Pacifica String Quartet with Wu Han, piano
Mendelssohn, String Quartets Op. 12, 44/1
Brahms, Piano Quintet
Mandel Hall, January 10, 2003
On Friday, January 10, the Pacifica Quartet, artists-in-residence at the University, and pianist Wu Han kicked off the winter season of the Chicago Presents series with a splendid concert of chamber works from Mendelssohn and Brahms. They opened the concert with Mendelssohn's String Quartet in E flat, which is catalogued as Mendelssohn's first string quartet (although the A major String Quartet was written two years before when the composer was only 18). Within the scope of music history, Mendelssohn's string quartets are seen as the answer to the late Beethoven string quartets that raised many questions (not to mention classical eyebrows) about tonal harmony. The first violin plays a prominent role throughout the piece and Simin Ganatra did an exquisite job of making it appear so. Known for their acute sensitivity to one another's playing, the group's cohesion shone through most dramatically during the Canzonetta-Allegretto. After the energy dissipated from the E flat String Quartet, the Pacifica performed another beauty--the D major String Quartet (Op. 44, No.1).
The second half of the concert was devoted to the Brahms's Piano Quintet (Op. 34). Brahms was his own harshest critic, and for this reason he was known to rework many of his own pieces several times over and in some cases destroy them completely. He originally wrote the piece for a string quintet. After getting lukewarm criticism from the string music critic Joseph Joachim, Brahms reworked the piece into a two-piano sonata (Op. 34b). Clara Schumann suggested an orchestration of this version in 1863 and Brahms finished the piece for piano and string quartet in the summer of 1864 at the age of 31. The original string quintet version was later destroyed by Brahms, along with God knows how much other music, so we are left with a piece that shines more brightly than Wu Han's concert outfit from Friday night. The addition of this radiant guest artist to the Pacifica enhanced the playing of the quartet, if that is possible, and provided the audience with a unique chamber music experience. The inherent motivic development in Brahms's music allowed each member of the quartet to shine more than in the Mendelssohn. Brandon Vamos, the cellist, rose to the occasion during the Brahms, his bass line working in conjunction with, or, in some cases, opposition to, the piano, providing the harmonic underpinning that is so important to the music of Brahms. It was Wu Han's technical brilliance on the piano and keen ear for the strings that made the piece a true piano quintet. The most impressive part of her performance was her ear for the other players. It is very easy with the piano opened to full stick, as it was Friday night, to drown out the strings, especially with the thick low chords of Brahms's piano writing.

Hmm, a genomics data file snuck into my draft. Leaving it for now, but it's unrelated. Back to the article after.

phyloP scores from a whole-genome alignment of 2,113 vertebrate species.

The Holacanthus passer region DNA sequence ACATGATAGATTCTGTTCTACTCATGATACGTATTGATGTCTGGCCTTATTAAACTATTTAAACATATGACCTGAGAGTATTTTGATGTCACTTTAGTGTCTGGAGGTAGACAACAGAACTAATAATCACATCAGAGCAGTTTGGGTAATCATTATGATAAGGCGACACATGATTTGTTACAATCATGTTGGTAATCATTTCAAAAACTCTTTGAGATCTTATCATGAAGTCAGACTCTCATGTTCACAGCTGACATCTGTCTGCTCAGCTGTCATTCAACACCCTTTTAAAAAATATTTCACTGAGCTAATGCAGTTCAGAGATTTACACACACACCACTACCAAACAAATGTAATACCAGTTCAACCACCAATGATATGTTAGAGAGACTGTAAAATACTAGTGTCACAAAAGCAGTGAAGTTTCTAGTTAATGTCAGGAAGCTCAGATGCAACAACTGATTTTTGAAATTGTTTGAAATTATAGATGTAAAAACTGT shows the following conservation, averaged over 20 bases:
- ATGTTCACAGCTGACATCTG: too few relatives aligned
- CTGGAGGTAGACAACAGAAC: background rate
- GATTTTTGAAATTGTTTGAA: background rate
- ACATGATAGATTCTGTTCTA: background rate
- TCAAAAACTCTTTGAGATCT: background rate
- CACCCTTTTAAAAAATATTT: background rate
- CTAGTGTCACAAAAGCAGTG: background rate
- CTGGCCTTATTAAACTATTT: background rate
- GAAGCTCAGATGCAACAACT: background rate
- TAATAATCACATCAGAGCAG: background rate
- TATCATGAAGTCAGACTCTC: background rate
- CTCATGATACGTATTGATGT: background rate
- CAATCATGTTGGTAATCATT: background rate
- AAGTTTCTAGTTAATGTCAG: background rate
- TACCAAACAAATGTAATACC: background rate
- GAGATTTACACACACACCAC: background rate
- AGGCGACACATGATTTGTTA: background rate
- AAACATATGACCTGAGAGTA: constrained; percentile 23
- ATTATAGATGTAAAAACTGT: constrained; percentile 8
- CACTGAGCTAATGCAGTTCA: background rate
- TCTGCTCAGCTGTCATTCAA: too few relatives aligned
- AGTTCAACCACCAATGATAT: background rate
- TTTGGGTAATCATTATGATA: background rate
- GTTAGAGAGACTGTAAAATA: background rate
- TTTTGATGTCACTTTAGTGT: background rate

The members of the Pacifica Quartet have outdone themselves once again. They will tackle the complete string quartets of two-time Pulitzer Prize winner Elliott Carter on February 21.